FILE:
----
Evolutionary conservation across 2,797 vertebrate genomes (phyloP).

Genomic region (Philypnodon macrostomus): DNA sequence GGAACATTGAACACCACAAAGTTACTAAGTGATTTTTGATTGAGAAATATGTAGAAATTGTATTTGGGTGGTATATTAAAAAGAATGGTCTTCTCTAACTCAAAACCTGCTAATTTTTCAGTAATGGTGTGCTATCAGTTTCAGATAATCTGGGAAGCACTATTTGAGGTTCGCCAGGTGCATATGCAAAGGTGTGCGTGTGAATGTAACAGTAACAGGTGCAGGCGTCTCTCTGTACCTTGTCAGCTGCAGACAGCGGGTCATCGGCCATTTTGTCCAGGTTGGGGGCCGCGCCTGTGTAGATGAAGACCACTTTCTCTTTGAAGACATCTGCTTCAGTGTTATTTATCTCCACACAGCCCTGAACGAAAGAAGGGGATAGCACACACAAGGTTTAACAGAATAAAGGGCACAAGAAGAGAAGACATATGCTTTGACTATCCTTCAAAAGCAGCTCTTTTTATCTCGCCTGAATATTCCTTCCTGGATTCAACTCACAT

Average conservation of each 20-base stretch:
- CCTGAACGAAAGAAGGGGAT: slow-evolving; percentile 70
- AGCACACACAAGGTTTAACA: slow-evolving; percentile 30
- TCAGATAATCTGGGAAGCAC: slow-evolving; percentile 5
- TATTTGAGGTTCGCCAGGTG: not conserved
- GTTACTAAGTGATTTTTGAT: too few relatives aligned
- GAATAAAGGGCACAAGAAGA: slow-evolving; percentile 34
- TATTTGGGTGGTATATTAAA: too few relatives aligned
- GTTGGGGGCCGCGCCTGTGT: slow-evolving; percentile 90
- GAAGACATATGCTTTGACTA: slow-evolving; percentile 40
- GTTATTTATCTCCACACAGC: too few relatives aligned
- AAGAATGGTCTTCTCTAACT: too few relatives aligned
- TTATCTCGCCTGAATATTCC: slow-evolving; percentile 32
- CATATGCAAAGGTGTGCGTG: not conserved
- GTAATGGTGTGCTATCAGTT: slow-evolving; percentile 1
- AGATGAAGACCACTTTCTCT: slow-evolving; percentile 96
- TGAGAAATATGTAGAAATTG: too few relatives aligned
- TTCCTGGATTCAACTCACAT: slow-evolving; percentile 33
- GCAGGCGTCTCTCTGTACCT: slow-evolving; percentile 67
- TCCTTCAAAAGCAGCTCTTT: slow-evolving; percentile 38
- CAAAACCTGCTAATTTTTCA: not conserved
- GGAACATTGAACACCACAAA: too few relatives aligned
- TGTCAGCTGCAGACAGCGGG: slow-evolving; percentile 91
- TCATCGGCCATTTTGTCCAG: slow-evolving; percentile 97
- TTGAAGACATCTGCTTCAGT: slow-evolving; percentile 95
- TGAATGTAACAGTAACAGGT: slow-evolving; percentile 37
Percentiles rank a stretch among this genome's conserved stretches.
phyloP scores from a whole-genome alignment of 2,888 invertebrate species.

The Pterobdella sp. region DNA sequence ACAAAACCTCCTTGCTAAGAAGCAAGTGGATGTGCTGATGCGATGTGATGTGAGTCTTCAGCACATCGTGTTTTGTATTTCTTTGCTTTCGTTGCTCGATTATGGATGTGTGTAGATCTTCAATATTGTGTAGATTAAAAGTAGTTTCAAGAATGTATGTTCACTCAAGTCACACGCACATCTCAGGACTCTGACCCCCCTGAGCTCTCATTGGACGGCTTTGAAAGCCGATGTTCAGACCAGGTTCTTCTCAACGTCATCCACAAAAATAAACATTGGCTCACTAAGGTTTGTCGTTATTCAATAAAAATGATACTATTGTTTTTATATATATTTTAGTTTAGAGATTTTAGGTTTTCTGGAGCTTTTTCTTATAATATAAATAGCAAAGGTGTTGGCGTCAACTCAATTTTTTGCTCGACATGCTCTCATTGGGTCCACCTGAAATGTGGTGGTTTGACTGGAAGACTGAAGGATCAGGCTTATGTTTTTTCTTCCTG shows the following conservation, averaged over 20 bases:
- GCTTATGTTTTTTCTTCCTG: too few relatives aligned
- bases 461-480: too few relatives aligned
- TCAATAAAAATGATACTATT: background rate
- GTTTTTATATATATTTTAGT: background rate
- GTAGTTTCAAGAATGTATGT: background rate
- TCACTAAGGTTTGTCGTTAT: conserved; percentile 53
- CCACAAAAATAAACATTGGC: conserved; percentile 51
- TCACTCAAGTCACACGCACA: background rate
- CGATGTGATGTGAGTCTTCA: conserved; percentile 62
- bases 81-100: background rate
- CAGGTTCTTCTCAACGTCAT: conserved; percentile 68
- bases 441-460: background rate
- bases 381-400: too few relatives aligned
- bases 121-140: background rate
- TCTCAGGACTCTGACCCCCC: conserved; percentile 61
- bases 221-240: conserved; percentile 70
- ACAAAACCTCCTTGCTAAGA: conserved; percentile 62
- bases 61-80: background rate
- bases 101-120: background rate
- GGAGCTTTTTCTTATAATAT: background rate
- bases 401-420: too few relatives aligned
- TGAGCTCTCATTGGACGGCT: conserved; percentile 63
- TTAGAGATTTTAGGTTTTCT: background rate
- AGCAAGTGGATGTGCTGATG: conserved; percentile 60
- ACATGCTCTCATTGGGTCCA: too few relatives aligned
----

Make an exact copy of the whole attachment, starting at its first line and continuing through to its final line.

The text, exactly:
Evolutionary conservation across 2,797 vertebrate genomes (phyloP).

Genomic region (Philypnodon macrostomus): DNA sequence GGAACATTGAACACCACAAAGTTACTAAGTGATTTTTGATTGAGAAATATGTAGAAATTGTATTTGGGTGGTATATTAAAAAGAATGGTCTTCTCTAACTCAAAACCTGCTAATTTTTCAGTAATGGTGTGCTATCAGTTTCAGATAATCTGGGAAGCACTATTTGAGGTTCGCCAGGTGCATATGCAAAGGTGTGCGTGTGAATGTAACAGTAACAGGTGCAGGCGTCTCTCTGTACCTTGTCAGCTGCAGACAGCGGGTCATCGGCCATTTTGTCCAGGTTGGGGGCCGCGCCTGTGTAGATGAAGACCACTTTCTCTTTGAAGACATCTGCTTCAGTGTTATTTATCTCCACACAGCCCTGAACGAAAGAAGGGGATAGCACACACAAGGTTTAACAGAATAAAGGGCACAAGAAGAGAAGACATATGCTTTGACTATCCTTCAAAAGCAGCTCTTTTTATCTCGCCTGAATATTCCTTCCTGGATTCAACTCACAT

Average conservation of each 20-base stretch:
- CCTGAACGAAAGAAGGGGAT: slow-evolving; percentile 70
- AGCACACACAAGGTTTAACA: slow-evolving; percentile 30
- TCAGATAATCTGGGAAGCAC: slow-evolving; percentile 5
- TATTTGAGGTTCGCCAGGTG: not conserved
- GTTACTAAGTGATTTTTGAT: too few relatives aligned
- GAATAAAGGGCACAAGAAGA: slow-evolving; percentile 34
- TATTTGGGTGGTATATTAAA: too few relatives aligned
- GTTGGGGGCCGCGCCTGTGT: slow-evolving; percentile 90
- GAAGACATATGCTTTGACTA: slow-evolving; percentile 40
- GTTATTTATCTCCACACAGC: too few relatives aligned
- AAGAATGGTCTTCTCTAACT: too few relatives aligned
- TTATCTCGCCTGAATATTCC: slow-evolving; percentile 32
- CATATGCAAAGGTGTGCGTG: not conserved
- GTAATGGTGTGCTATCAGTT: slow-evolving; percentile 1
- AGATGAAGACCACTTTCTCT: slow-evolving; percentile 96
- TGAGAAATATGTAGAAATTG: too few relatives aligned
- TTCCTGGATTCAACTCACAT: slow-evolving; percentile 33
- GCAGGCGTCTCTCTGTACCT: slow-evolving; percentile 67
- TCCTTCAAAAGCAGCTCTTT: slow-evolving; percentile 38
- CAAAACCTGCTAATTTTTCA: not conserved
- GGAACATTGAACACCACAAA: too few relatives aligned
- TGTCAGCTGCAGACAGCGGG: slow-evolving; percentile 91
- TCATCGGCCATTTTGTCCAG: slow-evolving; percentile 97
- TTGAAGACATCTGCTTCAGT: slow-evolving; percentile 95
- TGAATGTAACAGTAACAGGT: slow-evolving; percentile 37
Percentiles rank a stretch among this genome's conserved stretches.
phyloP scores from a whole-genome alignment of 2,888 invertebrate species.

The Pterobdella sp. region DNA sequence ACAAAACCTCCTTGCTAAGAAGCAAGTGGATGTGCTGATGCGATGTGATGTGAGTCTTCAGCACATCGTGTTTTGTATTTCTTTGCTTTCGTTGCTCGATTATGGATGTGTGTAGATCTTCAATATTGTGTAGATTAAAAGTAGTTTCAAGAATGTATGTTCACTCAAGTCACACGCACATCTCAGGACTCTGACCCCCCTGAGCTCTCATTGGACGGCTTTGAAAGCCGATGTTCAGACCAGGTTCTTCTCAACGTCATCCACAAAAATAAACATTGGCTCACTAAGGTTTGTCGTTATTCAATAAAAATGATACTATTGTTTTTATATATATTTTAGTTTAGAGATTTTAGGTTTTCTGGAGCTTTTTCTTATAATATAAATAGCAAAGGTGTTGGCGTCAACTCAATTTTTTGCTCGACATGCTCTCATTGGGTCCACCTGAAATGTGGTGGTTTGACTGGAAGACTGAAGGATCAGGCTTATGTTTTTTCTTCCTG shows the following conservation, averaged over 20 bases:
- GCTTATGTTTTTTCTTCCTG: too few relatives aligned
- bases 461-480: too few relatives aligned
- TCAATAAAAATGATACTATT: background rate
- GTTTTTATATATATTTTAGT: background rate
- GTAGTTTCAAGAATGTATGT: background rate
- TCACTAAGGTTTGTCGTTAT: conserved; percentile 53
- CCACAAAAATAAACATTGGC: conserved; percentile 51
- TCACTCAAGTCACACGCACA: background rate
- CGATGTGATGTGAGTCTTCA: conserved; percentile 62
- bases 81-100: background rate
- CAGGTTCTTCTCAACGTCAT: conserved; percentile 68
- bases 441-460: background rate
- bases 381-400: too few relatives aligned
- bases 121-140: background rate
- TCTCAGGACTCTGACCCCCC: conserved; percentile 61
- bases 221-240: conserved; percentile 70
- ACAAAACCTCCTTGCTAAGA: conserved; percentile 62
- bases 61-80: background rate
- bases 101-120: background rate
- GGAGCTTTTTCTTATAATAT: background rate
- bases 401-420: too few relatives aligned
- TGAGCTCTCATTGGACGGCT: conserved; percentile 63
- TTAGAGATTTTAGGTTTTCT: background rate
- AGCAAGTGGATGTGCTGATG: conserved; percentile 60
- ACATGCTCTCATTGGGTCCA: too few relatives aligned